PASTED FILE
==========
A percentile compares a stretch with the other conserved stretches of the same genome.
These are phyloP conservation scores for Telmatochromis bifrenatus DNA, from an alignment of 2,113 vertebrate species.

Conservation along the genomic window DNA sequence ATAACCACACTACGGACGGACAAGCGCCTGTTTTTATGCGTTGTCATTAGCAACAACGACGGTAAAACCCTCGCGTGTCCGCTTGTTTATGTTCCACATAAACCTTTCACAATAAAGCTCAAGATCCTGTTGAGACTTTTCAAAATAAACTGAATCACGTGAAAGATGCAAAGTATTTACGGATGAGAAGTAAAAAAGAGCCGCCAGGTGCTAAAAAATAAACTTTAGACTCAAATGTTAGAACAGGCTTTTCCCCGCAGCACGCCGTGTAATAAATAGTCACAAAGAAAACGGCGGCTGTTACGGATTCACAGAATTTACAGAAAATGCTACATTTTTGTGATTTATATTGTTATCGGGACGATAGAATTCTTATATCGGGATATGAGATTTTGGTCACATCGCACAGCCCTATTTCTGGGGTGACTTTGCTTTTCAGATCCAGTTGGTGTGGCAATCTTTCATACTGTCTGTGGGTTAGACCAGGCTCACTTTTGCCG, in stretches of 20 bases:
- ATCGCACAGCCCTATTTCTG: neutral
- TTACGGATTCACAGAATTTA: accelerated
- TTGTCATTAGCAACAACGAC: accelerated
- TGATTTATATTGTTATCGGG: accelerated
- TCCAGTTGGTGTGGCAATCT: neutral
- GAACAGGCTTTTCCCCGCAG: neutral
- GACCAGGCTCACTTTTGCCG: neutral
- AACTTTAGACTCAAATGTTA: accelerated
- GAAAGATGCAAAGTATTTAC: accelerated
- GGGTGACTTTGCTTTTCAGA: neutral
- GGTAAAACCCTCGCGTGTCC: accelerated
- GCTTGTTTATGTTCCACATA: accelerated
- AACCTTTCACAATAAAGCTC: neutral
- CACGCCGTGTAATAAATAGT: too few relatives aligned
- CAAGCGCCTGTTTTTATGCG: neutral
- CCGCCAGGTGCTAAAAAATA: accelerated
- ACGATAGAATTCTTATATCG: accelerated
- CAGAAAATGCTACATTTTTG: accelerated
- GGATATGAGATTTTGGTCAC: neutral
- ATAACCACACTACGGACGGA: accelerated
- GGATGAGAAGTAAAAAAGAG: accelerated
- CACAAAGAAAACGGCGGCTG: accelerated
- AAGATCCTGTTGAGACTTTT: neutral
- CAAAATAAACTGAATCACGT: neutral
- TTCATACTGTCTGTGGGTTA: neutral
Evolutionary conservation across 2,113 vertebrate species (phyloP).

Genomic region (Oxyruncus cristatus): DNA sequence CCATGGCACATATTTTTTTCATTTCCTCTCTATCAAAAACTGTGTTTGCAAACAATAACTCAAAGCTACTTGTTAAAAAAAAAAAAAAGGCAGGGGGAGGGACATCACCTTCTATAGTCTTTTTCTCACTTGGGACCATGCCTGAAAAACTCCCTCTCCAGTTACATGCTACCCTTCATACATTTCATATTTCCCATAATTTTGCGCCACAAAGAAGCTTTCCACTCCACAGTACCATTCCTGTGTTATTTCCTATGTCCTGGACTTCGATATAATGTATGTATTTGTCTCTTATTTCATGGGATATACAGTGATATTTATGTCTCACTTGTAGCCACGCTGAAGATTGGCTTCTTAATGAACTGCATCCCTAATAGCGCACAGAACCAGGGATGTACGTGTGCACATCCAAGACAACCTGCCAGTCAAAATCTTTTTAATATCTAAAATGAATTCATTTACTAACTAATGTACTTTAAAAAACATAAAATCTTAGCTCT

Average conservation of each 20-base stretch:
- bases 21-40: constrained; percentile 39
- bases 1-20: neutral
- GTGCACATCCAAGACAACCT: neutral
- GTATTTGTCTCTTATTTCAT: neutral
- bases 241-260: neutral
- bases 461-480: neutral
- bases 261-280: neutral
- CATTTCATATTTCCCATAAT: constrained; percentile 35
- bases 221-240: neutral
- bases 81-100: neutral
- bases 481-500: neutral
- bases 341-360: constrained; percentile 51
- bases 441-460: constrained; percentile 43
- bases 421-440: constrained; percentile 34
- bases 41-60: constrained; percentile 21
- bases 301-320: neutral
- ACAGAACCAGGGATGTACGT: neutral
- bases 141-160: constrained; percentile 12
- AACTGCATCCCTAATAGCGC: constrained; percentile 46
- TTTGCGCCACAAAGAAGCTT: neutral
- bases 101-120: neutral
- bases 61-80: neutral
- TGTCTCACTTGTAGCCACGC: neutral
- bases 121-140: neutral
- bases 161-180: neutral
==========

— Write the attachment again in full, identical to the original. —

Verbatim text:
A percentile compares a stretch with the other conserved stretches of the same genome.
These are phyloP conservation scores for Telmatochromis bifrenatus DNA, from an alignment of 2,113 vertebrate species.

Conservation along the genomic window DNA sequence ATAACCACACTACGGACGGACAAGCGCCTGTTTTTATGCGTTGTCATTAGCAACAACGACGGTAAAACCCTCGCGTGTCCGCTTGTTTATGTTCCACATAAACCTTTCACAATAAAGCTCAAGATCCTGTTGAGACTTTTCAAAATAAACTGAATCACGTGAAAGATGCAAAGTATTTACGGATGAGAAGTAAAAAAGAGCCGCCAGGTGCTAAAAAATAAACTTTAGACTCAAATGTTAGAACAGGCTTTTCCCCGCAGCACGCCGTGTAATAAATAGTCACAAAGAAAACGGCGGCTGTTACGGATTCACAGAATTTACAGAAAATGCTACATTTTTGTGATTTATATTGTTATCGGGACGATAGAATTCTTATATCGGGATATGAGATTTTGGTCACATCGCACAGCCCTATTTCTGGGGTGACTTTGCTTTTCAGATCCAGTTGGTGTGGCAATCTTTCATACTGTCTGTGGGTTAGACCAGGCTCACTTTTGCCG, in stretches of 20 bases:
- ATCGCACAGCCCTATTTCTG: neutral
- TTACGGATTCACAGAATTTA: accelerated
- TTGTCATTAGCAACAACGAC: accelerated
- TGATTTATATTGTTATCGGG: accelerated
- TCCAGTTGGTGTGGCAATCT: neutral
- GAACAGGCTTTTCCCCGCAG: neutral
- GACCAGGCTCACTTTTGCCG: neutral
- AACTTTAGACTCAAATGTTA: accelerated
- GAAAGATGCAAAGTATTTAC: accelerated
- GGGTGACTTTGCTTTTCAGA: neutral
- GGTAAAACCCTCGCGTGTCC: accelerated
- GCTTGTTTATGTTCCACATA: accelerated
- AACCTTTCACAATAAAGCTC: neutral
- CACGCCGTGTAATAAATAGT: too few relatives aligned
- CAAGCGCCTGTTTTTATGCG: neutral
- CCGCCAGGTGCTAAAAAATA: accelerated
- ACGATAGAATTCTTATATCG: accelerated
- CAGAAAATGCTACATTTTTG: accelerated
- GGATATGAGATTTTGGTCAC: neutral
- ATAACCACACTACGGACGGA: accelerated
- GGATGAGAAGTAAAAAAGAG: accelerated
- CACAAAGAAAACGGCGGCTG: accelerated
- AAGATCCTGTTGAGACTTTT: neutral
- CAAAATAAACTGAATCACGT: neutral
- TTCATACTGTCTGTGGGTTA: neutral
Evolutionary conservation across 2,113 vertebrate species (phyloP).

Genomic region (Oxyruncus cristatus): DNA sequence CCATGGCACATATTTTTTTCATTTCCTCTCTATCAAAAACTGTGTTTGCAAACAATAACTCAAAGCTACTTGTTAAAAAAAAAAAAAAGGCAGGGGGAGGGACATCACCTTCTATAGTCTTTTTCTCACTTGGGACCATGCCTGAAAAACTCCCTCTCCAGTTACATGCTACCCTTCATACATTTCATATTTCCCATAATTTTGCGCCACAAAGAAGCTTTCCACTCCACAGTACCATTCCTGTGTTATTTCCTATGTCCTGGACTTCGATATAATGTATGTATTTGTCTCTTATTTCATGGGATATACAGTGATATTTATGTCTCACTTGTAGCCACGCTGAAGATTGGCTTCTTAATGAACTGCATCCCTAATAGCGCACAGAACCAGGGATGTACGTGTGCACATCCAAGACAACCTGCCAGTCAAAATCTTTTTAATATCTAAAATGAATTCATTTACTAACTAATGTACTTTAAAAAACATAAAATCTTAGCTCT

Average conservation of each 20-base stretch:
- bases 21-40: constrained; percentile 39
- bases 1-20: neutral
- GTGCACATCCAAGACAACCT: neutral
- GTATTTGTCTCTTATTTCAT: neutral
- bases 241-260: neutral
- bases 461-480: neutral
- bases 261-280: neutral
- CATTTCATATTTCCCATAAT: constrained; percentile 35
- bases 221-240: neutral
- bases 81-100: neutral
- bases 481-500: neutral
- bases 341-360: constrained; percentile 51
- bases 441-460: constrained; percentile 43
- bases 421-440: constrained; percentile 34
- bases 41-60: constrained; percentile 21
- bases 301-320: neutral
- ACAGAACCAGGGATGTACGT: neutral
- bases 141-160: constrained; percentile 12
- AACTGCATCCCTAATAGCGC: constrained; percentile 46
- TTTGCGCCACAAAGAAGCTT: neutral
- bases 101-120: neutral
- bases 61-80: neutral
- TGTCTCACTTGTAGCCACGC: neutral
- bases 121-140: neutral
- bases 161-180: neutral